When developing maintenance KPIs, or any performance measure, you will have no real ‘grass-roots’ support, nor lasting success, until people are involved in setting their own measures and key performance indicators.
I’ve been tasked with developing maintenance KPIs and equipment reliability KPIs.
I would be thankful if you guide me to a proven list of maintenance and reliability KPI’s. We would like to measure performance on individual plant and corporate levels.
We have 120 plants for various products: metals, chemicals, petrochemicals, fertilizers.
We are not currently using unified measures, i.e. every plant is going in its own direction, and we now are looking to unify maintenance and reliability across the corporation by introducing a reliability solution to create a scientific maintenance strategy. Part of our strategy is to introduce specific KPIs which have to be achieved by all plants.
You and your team have a very sizable and exciting task ahead of you.
It is impossible to give you truly sensible advice by email, but I can give you an idea of what I would do in your situation.
Most importantly how and when is the plant production management to be involved in setting KPI’s for their operations? My experience is that you will have no real ‘grass-roots’ support, nor lasting success, until each production plant is involved in setting its own performance improvement and associated measures.
The measures are the easy part. First decide what level of financial performance you want to achieve from each plant and develop a costed plan and timetable to lift productivity to that level. Then it is clear what the KPIs need to be.
If you only want a list of reliability performance measures to discuss within your corporation, then a search of the Internet will give you many articles from which you can create lists of KPIs. There are even books you can buy that tell you the manufacturing, maintenance and reliability KPIs available to you.
If however you are charged with instituting a productivity improvement program throughout the corporation, then that is a very different requirement. Simply giving people a KPI number to hit without getting them to develop an achievable, costed plan to do so will cause resentment and confusion.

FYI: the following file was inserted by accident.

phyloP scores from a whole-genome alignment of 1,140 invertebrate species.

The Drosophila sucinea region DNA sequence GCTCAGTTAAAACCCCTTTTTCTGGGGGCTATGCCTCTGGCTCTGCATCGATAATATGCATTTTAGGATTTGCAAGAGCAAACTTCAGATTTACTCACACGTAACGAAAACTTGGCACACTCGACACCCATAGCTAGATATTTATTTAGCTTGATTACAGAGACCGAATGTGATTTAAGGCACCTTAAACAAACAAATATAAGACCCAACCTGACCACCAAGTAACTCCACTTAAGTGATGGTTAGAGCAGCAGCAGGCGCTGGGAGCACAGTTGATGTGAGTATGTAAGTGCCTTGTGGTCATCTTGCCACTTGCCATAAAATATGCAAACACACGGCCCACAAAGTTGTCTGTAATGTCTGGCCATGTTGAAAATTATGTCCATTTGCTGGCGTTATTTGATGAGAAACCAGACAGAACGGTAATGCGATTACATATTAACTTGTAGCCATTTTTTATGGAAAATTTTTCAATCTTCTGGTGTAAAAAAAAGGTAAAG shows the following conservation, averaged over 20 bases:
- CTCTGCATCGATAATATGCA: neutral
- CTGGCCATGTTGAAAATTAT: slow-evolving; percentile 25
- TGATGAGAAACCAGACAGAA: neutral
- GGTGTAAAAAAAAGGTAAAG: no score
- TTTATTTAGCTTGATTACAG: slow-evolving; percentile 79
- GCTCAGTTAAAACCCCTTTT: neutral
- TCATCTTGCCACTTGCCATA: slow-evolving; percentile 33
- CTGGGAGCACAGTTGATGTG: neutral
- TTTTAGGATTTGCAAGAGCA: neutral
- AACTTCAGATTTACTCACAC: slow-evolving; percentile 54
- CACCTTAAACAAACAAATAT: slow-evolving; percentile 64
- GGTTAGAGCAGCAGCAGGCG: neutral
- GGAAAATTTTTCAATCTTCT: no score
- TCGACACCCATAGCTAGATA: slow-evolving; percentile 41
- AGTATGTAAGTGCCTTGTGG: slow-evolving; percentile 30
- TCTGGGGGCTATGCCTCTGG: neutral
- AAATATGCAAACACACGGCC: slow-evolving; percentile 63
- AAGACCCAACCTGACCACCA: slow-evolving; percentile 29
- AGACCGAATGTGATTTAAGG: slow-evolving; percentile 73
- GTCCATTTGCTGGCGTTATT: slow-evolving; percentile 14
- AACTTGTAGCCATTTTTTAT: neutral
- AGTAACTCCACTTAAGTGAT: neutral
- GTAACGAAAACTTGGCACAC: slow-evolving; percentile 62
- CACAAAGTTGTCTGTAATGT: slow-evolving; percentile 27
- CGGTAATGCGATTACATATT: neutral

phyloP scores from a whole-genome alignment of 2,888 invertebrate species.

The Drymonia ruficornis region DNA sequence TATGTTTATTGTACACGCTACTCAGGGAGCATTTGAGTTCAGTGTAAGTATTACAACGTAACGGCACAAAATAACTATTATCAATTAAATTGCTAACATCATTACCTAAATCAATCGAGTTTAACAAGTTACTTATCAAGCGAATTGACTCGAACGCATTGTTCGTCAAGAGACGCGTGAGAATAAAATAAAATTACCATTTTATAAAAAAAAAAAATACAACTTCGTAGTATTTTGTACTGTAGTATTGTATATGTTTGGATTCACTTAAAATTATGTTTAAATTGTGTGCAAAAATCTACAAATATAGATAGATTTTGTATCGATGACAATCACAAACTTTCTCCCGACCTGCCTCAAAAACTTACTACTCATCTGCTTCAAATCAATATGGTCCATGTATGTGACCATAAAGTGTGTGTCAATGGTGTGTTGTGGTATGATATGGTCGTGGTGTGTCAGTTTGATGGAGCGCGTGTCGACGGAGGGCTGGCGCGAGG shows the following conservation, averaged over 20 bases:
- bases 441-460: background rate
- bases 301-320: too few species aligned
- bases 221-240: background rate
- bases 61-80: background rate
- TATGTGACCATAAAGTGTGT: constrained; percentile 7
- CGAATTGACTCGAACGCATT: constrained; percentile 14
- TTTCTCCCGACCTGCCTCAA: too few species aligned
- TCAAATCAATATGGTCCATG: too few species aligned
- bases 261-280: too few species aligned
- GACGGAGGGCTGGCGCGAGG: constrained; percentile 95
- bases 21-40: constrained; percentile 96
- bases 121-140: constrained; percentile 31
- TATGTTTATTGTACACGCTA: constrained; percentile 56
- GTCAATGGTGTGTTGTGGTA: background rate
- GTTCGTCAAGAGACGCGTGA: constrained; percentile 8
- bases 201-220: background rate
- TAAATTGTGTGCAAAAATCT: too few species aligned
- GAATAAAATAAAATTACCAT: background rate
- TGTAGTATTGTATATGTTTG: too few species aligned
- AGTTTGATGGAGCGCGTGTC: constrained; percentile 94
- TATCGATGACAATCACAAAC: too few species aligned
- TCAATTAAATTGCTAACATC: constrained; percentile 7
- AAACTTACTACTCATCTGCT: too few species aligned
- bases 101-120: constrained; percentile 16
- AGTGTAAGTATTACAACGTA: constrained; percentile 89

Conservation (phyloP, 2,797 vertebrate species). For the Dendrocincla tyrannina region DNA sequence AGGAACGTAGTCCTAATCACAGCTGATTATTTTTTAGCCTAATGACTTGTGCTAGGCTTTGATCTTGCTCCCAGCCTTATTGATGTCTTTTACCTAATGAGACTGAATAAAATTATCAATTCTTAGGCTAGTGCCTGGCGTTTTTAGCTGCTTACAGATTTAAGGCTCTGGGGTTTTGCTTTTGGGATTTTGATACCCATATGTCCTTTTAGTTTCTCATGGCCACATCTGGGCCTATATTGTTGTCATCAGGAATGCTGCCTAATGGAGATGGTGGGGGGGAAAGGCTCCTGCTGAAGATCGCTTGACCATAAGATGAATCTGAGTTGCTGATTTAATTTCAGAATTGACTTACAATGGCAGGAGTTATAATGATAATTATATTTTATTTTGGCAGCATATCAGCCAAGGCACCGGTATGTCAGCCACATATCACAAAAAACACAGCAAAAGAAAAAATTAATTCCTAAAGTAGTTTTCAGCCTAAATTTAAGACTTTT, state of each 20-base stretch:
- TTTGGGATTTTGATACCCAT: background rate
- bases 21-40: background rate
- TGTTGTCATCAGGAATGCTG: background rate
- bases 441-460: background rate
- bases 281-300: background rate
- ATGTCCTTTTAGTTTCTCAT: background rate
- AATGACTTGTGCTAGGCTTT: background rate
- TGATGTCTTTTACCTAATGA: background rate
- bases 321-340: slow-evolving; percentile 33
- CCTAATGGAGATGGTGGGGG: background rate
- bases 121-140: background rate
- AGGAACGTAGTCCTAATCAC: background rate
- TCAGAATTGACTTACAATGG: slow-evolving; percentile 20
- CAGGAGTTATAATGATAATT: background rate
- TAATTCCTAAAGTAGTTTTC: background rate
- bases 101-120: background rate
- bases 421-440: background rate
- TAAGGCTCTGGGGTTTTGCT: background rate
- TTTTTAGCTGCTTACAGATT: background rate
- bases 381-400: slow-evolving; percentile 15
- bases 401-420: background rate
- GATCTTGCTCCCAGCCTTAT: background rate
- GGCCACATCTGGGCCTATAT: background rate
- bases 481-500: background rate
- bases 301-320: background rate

The basic process is to investigate why your productivity is what it currently is, and what can be done to improve it. You know the current production rates. You will know the rated equipment performance from its design data or best historical continuous 3-shift result. Addressing why production is not continuously at that level of performance will form the basis for each plant’s improvement plans and budgets.
The difference between current and rated (or best) performance will give you an indication of the profits you can generate from the existing plant and equipment. Knowing the potential profit, you know how much money you can invest in improving the operations. It is a simple investment decision based on the return received from the moneys invested in improving productivity. The beauty if this investment is that it is virtually a guaranteed return because you know exactly what profits you are missing out on.
Knowing what the plant performance potential should be, you can then ask each business unit and production manager what they need to do to deliver design rate plant performance. The process of analyzing and costing their options will help them buy-in and become energized to achieve the required rise in productivity.
Everything revolves around knowing the designed production rate and the least expected production costs associated with that throughput. You then ask why the throughput and costs are not being met and what needs to be done about it.
I hope that the information in this email helps you and your company go forward.
My best regards to you,
P.S. If you have questions on life cycle asset management, equipment maintenance strategy, defect elimination and failure prevention, or plant maintenance and reliability, please feel free to contact me by email.